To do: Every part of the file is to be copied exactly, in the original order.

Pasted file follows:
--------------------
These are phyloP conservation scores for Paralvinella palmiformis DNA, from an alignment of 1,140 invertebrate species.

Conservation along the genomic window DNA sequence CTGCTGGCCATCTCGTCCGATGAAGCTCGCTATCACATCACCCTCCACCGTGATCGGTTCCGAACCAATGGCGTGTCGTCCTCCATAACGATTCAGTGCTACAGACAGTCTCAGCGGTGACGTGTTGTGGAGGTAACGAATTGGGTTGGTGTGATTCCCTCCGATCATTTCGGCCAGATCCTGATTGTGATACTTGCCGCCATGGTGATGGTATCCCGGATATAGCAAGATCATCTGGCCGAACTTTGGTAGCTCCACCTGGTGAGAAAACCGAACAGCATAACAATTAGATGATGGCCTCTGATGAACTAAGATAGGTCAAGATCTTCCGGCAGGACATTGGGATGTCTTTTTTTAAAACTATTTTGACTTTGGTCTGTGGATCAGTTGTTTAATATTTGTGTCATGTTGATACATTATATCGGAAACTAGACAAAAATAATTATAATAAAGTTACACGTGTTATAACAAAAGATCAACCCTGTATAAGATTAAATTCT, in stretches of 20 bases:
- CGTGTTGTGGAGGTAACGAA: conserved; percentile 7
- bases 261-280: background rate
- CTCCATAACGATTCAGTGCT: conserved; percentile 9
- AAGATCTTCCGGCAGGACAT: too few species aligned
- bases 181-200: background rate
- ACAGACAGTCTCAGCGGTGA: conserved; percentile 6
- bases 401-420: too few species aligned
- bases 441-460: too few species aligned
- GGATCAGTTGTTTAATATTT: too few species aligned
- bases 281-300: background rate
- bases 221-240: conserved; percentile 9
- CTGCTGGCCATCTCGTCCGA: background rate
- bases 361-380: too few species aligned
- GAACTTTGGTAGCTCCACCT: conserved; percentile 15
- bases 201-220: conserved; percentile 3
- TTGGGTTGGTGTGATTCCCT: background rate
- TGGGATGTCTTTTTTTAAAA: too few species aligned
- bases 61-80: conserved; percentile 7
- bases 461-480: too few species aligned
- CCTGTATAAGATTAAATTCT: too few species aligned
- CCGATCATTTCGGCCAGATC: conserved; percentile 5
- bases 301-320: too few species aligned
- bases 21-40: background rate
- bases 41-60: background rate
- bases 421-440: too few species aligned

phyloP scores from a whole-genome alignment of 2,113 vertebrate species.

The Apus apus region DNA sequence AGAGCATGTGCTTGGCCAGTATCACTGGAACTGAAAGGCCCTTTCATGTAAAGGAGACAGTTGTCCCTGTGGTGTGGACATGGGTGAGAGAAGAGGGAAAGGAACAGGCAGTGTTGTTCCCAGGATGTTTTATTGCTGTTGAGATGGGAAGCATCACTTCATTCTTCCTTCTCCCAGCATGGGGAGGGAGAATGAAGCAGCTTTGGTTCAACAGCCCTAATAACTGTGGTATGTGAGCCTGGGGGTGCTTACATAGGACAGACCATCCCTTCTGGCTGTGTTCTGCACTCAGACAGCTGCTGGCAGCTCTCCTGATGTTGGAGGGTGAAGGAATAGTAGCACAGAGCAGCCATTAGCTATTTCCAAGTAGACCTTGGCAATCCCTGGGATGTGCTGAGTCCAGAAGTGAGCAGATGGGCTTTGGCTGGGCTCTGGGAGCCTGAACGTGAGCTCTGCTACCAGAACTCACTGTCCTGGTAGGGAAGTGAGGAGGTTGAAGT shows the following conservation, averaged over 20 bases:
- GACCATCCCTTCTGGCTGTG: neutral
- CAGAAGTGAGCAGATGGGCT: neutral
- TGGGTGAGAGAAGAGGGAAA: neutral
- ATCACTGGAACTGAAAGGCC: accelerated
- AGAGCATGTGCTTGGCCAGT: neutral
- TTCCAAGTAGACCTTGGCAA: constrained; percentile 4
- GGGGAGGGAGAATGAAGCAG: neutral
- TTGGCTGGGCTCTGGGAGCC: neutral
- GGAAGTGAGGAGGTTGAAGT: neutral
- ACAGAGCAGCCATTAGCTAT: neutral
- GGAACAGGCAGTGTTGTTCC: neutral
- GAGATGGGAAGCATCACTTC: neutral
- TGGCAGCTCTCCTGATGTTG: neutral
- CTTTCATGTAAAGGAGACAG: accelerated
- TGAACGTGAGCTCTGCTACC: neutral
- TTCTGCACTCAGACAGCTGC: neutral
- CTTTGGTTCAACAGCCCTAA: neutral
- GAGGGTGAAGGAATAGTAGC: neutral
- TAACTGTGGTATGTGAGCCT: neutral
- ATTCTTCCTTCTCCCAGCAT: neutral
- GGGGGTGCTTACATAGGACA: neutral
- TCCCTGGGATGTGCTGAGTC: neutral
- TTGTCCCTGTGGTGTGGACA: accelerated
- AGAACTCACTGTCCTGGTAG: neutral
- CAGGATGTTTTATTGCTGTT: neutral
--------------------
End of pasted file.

These are phyloP conservation scores for Paralvinella palmiformis DNA, from an alignment of 1,140 invertebrate species.

Conservation along the genomic window DNA sequence CTGCTGGCCATCTCGTCCGATGAAGCTCGCTATCACATCACCCTCCACCGTGATCGGTTCCGAACCAATGGCGTGTCGTCCTCCATAACGATTCAGTGCTACAGACAGTCTCAGCGGTGACGTGTTGTGGAGGTAACGAATTGGGTTGGTGTGATTCCCTCCGATCATTTCGGCCAGATCCTGATTGTGATACTTGCCGCCATGGTGATGGTATCCCGGATATAGCAAGATCATCTGGCCGAACTTTGGTAGCTCCACCTGGTGAGAAAACCGAACAGCATAACAATTAGATGATGGCCTCTGATGAACTAAGATAGGTCAAGATCTTCCGGCAGGACATTGGGATGTCTTTTTTTAAAACTATTTTGACTTTGGTCTGTGGATCAGTTGTTTAATATTTGTGTCATGTTGATACATTATATCGGAAACTAGACAAAAATAATTATAATAAAGTTACACGTGTTATAACAAAAGATCAACCCTGTATAAGATTAAATTCT, in stretches of 20 bases:
- CGTGTTGTGGAGGTAACGAA: conserved; percentile 7
- bases 261-280: background rate
- CTCCATAACGATTCAGTGCT: conserved; percentile 9
- AAGATCTTCCGGCAGGACAT: too few species aligned
- bases 181-200: background rate
- ACAGACAGTCTCAGCGGTGA: conserved; percentile 6
- bases 401-420: too few species aligned
- bases 441-460: too few species aligned
- GGATCAGTTGTTTAATATTT: too few species aligned
- bases 281-300: background rate
- bases 221-240: conserved; percentile 9
- CTGCTGGCCATCTCGTCCGA: background rate
- bases 361-380: too few species aligned
- GAACTTTGGTAGCTCCACCT: conserved; percentile 15
- bases 201-220: conserved; percentile 3
- TTGGGTTGGTGTGATTCCCT: background rate
- TGGGATGTCTTTTTTTAAAA: too few species aligned
- bases 61-80: conserved; percentile 7
- bases 461-480: too few species aligned
- CCTGTATAAGATTAAATTCT: too few species aligned
- CCGATCATTTCGGCCAGATC: conserved; percentile 5
- bases 301-320: too few species aligned
- bases 21-40: background rate
- bases 41-60: background rate
- bases 421-440: too few species aligned

phyloP scores from a whole-genome alignment of 2,113 vertebrate species.

The Apus apus region DNA sequence AGAGCATGTGCTTGGCCAGTATCACTGGAACTGAAAGGCCCTTTCATGTAAAGGAGACAGTTGTCCCTGTGGTGTGGACATGGGTGAGAGAAGAGGGAAAGGAACAGGCAGTGTTGTTCCCAGGATGTTTTATTGCTGTTGAGATGGGAAGCATCACTTCATTCTTCCTTCTCCCAGCATGGGGAGGGAGAATGAAGCAGCTTTGGTTCAACAGCCCTAATAACTGTGGTATGTGAGCCTGGGGGTGCTTACATAGGACAGACCATCCCTTCTGGCTGTGTTCTGCACTCAGACAGCTGCTGGCAGCTCTCCTGATGTTGGAGGGTGAAGGAATAGTAGCACAGAGCAGCCATTAGCTATTTCCAAGTAGACCTTGGCAATCCCTGGGATGTGCTGAGTCCAGAAGTGAGCAGATGGGCTTTGGCTGGGCTCTGGGAGCCTGAACGTGAGCTCTGCTACCAGAACTCACTGTCCTGGTAGGGAAGTGAGGAGGTTGAAGT shows the following conservation, averaged over 20 bases:
- GACCATCCCTTCTGGCTGTG: neutral
- CAGAAGTGAGCAGATGGGCT: neutral
- TGGGTGAGAGAAGAGGGAAA: neutral
- ATCACTGGAACTGAAAGGCC: accelerated
- AGAGCATGTGCTTGGCCAGT: neutral
- TTCCAAGTAGACCTTGGCAA: constrained; percentile 4
- GGGGAGGGAGAATGAAGCAG: neutral
- TTGGCTGGGCTCTGGGAGCC: neutral
- GGAAGTGAGGAGGTTGAAGT: neutral
- ACAGAGCAGCCATTAGCTAT: neutral
- GGAACAGGCAGTGTTGTTCC: neutral
- GAGATGGGAAGCATCACTTC: neutral
- TGGCAGCTCTCCTGATGTTG: neutral
- CTTTCATGTAAAGGAGACAG: accelerated
- TGAACGTGAGCTCTGCTACC: neutral
- TTCTGCACTCAGACAGCTGC: neutral
- CTTTGGTTCAACAGCCCTAA: neutral
- GAGGGTGAAGGAATAGTAGC: neutral
- TAACTGTGGTATGTGAGCCT: neutral
- ATTCTTCCTTCTCCCAGCAT: neutral
- GGGGGTGCTTACATAGGACA: neutral
- TCCCTGGGATGTGCTGAGTC: neutral
- TTGTCCCTGTGGTGTGGACA: accelerated
- AGAACTCACTGTCCTGGTAG: neutral
- CAGGATGTTTTATTGCTGTT: neutral